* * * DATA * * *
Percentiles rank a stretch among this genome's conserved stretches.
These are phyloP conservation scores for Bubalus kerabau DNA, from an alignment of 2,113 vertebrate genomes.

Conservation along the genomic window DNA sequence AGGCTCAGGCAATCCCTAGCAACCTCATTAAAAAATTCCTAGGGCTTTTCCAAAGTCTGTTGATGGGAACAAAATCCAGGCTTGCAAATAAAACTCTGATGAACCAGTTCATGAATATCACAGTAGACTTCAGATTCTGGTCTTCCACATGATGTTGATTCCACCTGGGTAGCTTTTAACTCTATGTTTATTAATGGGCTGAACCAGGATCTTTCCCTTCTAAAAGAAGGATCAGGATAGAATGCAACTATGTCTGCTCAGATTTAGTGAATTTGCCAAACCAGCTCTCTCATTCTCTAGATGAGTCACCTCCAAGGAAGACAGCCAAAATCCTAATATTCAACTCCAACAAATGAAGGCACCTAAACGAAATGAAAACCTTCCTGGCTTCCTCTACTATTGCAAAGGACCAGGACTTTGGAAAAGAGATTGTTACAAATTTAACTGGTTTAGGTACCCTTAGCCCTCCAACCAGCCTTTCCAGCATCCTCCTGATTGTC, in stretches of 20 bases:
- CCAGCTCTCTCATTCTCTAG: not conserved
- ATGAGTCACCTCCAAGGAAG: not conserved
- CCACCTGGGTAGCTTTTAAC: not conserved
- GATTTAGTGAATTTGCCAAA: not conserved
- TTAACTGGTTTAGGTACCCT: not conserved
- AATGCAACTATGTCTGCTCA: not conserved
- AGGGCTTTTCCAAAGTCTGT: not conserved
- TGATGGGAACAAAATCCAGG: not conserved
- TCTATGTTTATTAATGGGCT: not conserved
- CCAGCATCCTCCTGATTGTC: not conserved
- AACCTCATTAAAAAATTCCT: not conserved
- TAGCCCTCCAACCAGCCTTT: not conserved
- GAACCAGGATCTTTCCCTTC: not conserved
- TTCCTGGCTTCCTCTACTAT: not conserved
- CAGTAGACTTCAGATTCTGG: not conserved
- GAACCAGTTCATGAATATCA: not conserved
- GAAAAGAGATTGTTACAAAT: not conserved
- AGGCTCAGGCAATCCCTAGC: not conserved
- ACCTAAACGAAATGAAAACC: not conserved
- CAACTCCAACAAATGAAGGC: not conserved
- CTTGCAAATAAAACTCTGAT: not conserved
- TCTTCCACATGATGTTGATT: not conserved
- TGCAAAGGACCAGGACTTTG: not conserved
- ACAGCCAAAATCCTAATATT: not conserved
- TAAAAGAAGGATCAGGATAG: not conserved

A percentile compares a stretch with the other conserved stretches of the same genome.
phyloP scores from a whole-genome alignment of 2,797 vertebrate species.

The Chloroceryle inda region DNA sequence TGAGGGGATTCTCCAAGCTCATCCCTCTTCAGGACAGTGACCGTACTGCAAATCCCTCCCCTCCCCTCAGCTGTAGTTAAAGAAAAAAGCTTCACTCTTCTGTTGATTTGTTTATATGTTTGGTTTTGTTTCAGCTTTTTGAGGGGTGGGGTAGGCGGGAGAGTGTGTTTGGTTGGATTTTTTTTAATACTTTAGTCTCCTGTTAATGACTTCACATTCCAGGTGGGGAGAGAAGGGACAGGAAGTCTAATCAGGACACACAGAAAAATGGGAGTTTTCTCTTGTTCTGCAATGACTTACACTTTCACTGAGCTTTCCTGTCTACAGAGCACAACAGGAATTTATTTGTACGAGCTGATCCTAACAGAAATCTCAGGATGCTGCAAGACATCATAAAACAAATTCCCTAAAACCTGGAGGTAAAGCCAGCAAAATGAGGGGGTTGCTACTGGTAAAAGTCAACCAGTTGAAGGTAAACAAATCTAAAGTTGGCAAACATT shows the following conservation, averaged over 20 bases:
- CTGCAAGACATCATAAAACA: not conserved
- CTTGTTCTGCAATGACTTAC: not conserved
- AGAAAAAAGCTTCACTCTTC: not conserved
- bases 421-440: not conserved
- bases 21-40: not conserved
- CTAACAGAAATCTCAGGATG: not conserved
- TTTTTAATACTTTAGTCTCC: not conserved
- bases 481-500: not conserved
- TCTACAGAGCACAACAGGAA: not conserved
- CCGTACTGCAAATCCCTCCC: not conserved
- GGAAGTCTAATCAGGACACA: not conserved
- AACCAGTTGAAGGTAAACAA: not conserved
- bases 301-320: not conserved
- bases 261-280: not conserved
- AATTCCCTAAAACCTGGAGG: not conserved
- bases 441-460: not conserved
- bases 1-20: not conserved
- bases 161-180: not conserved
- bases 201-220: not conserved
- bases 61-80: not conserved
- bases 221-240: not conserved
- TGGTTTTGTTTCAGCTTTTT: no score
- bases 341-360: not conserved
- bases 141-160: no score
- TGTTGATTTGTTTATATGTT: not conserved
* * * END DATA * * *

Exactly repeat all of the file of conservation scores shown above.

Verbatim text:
Percentiles rank a stretch among this genome's conserved stretches.
These are phyloP conservation scores for Bubalus kerabau DNA, from an alignment of 2,113 vertebrate genomes.

Conservation along the genomic window DNA sequence AGGCTCAGGCAATCCCTAGCAACCTCATTAAAAAATTCCTAGGGCTTTTCCAAAGTCTGTTGATGGGAACAAAATCCAGGCTTGCAAATAAAACTCTGATGAACCAGTTCATGAATATCACAGTAGACTTCAGATTCTGGTCTTCCACATGATGTTGATTCCACCTGGGTAGCTTTTAACTCTATGTTTATTAATGGGCTGAACCAGGATCTTTCCCTTCTAAAAGAAGGATCAGGATAGAATGCAACTATGTCTGCTCAGATTTAGTGAATTTGCCAAACCAGCTCTCTCATTCTCTAGATGAGTCACCTCCAAGGAAGACAGCCAAAATCCTAATATTCAACTCCAACAAATGAAGGCACCTAAACGAAATGAAAACCTTCCTGGCTTCCTCTACTATTGCAAAGGACCAGGACTTTGGAAAAGAGATTGTTACAAATTTAACTGGTTTAGGTACCCTTAGCCCTCCAACCAGCCTTTCCAGCATCCTCCTGATTGTC, in stretches of 20 bases:
- CCAGCTCTCTCATTCTCTAG: not conserved
- ATGAGTCACCTCCAAGGAAG: not conserved
- CCACCTGGGTAGCTTTTAAC: not conserved
- GATTTAGTGAATTTGCCAAA: not conserved
- TTAACTGGTTTAGGTACCCT: not conserved
- AATGCAACTATGTCTGCTCA: not conserved
- AGGGCTTTTCCAAAGTCTGT: not conserved
- TGATGGGAACAAAATCCAGG: not conserved
- TCTATGTTTATTAATGGGCT: not conserved
- CCAGCATCCTCCTGATTGTC: not conserved
- AACCTCATTAAAAAATTCCT: not conserved
- TAGCCCTCCAACCAGCCTTT: not conserved
- GAACCAGGATCTTTCCCTTC: not conserved
- TTCCTGGCTTCCTCTACTAT: not conserved
- CAGTAGACTTCAGATTCTGG: not conserved
- GAACCAGTTCATGAATATCA: not conserved
- GAAAAGAGATTGTTACAAAT: not conserved
- AGGCTCAGGCAATCCCTAGC: not conserved
- ACCTAAACGAAATGAAAACC: not conserved
- CAACTCCAACAAATGAAGGC: not conserved
- CTTGCAAATAAAACTCTGAT: not conserved
- TCTTCCACATGATGTTGATT: not conserved
- TGCAAAGGACCAGGACTTTG: not conserved
- ACAGCCAAAATCCTAATATT: not conserved
- TAAAAGAAGGATCAGGATAG: not conserved

A percentile compares a stretch with the other conserved stretches of the same genome.
phyloP scores from a whole-genome alignment of 2,797 vertebrate species.

The Chloroceryle inda region DNA sequence TGAGGGGATTCTCCAAGCTCATCCCTCTTCAGGACAGTGACCGTACTGCAAATCCCTCCCCTCCCCTCAGCTGTAGTTAAAGAAAAAAGCTTCACTCTTCTGTTGATTTGTTTATATGTTTGGTTTTGTTTCAGCTTTTTGAGGGGTGGGGTAGGCGGGAGAGTGTGTTTGGTTGGATTTTTTTTAATACTTTAGTCTCCTGTTAATGACTTCACATTCCAGGTGGGGAGAGAAGGGACAGGAAGTCTAATCAGGACACACAGAAAAATGGGAGTTTTCTCTTGTTCTGCAATGACTTACACTTTCACTGAGCTTTCCTGTCTACAGAGCACAACAGGAATTTATTTGTACGAGCTGATCCTAACAGAAATCTCAGGATGCTGCAAGACATCATAAAACAAATTCCCTAAAACCTGGAGGTAAAGCCAGCAAAATGAGGGGGTTGCTACTGGTAAAAGTCAACCAGTTGAAGGTAAACAAATCTAAAGTTGGCAAACATT shows the following conservation, averaged over 20 bases:
- CTGCAAGACATCATAAAACA: not conserved
- CTTGTTCTGCAATGACTTAC: not conserved
- AGAAAAAAGCTTCACTCTTC: not conserved
- bases 421-440: not conserved
- bases 21-40: not conserved
- CTAACAGAAATCTCAGGATG: not conserved
- TTTTTAATACTTTAGTCTCC: not conserved
- bases 481-500: not conserved
- TCTACAGAGCACAACAGGAA: not conserved
- CCGTACTGCAAATCCCTCCC: not conserved
- GGAAGTCTAATCAGGACACA: not conserved
- AACCAGTTGAAGGTAAACAA: not conserved
- bases 301-320: not conserved
- bases 261-280: not conserved
- AATTCCCTAAAACCTGGAGG: not conserved
- bases 441-460: not conserved
- bases 1-20: not conserved
- bases 161-180: not conserved
- bases 201-220: not conserved
- bases 61-80: not conserved
- bases 221-240: not conserved
- TGGTTTTGTTTCAGCTTTTT: no score
- bases 341-360: not conserved
- bases 141-160: no score
- TGTTGATTTGTTTATATGTT: not conserved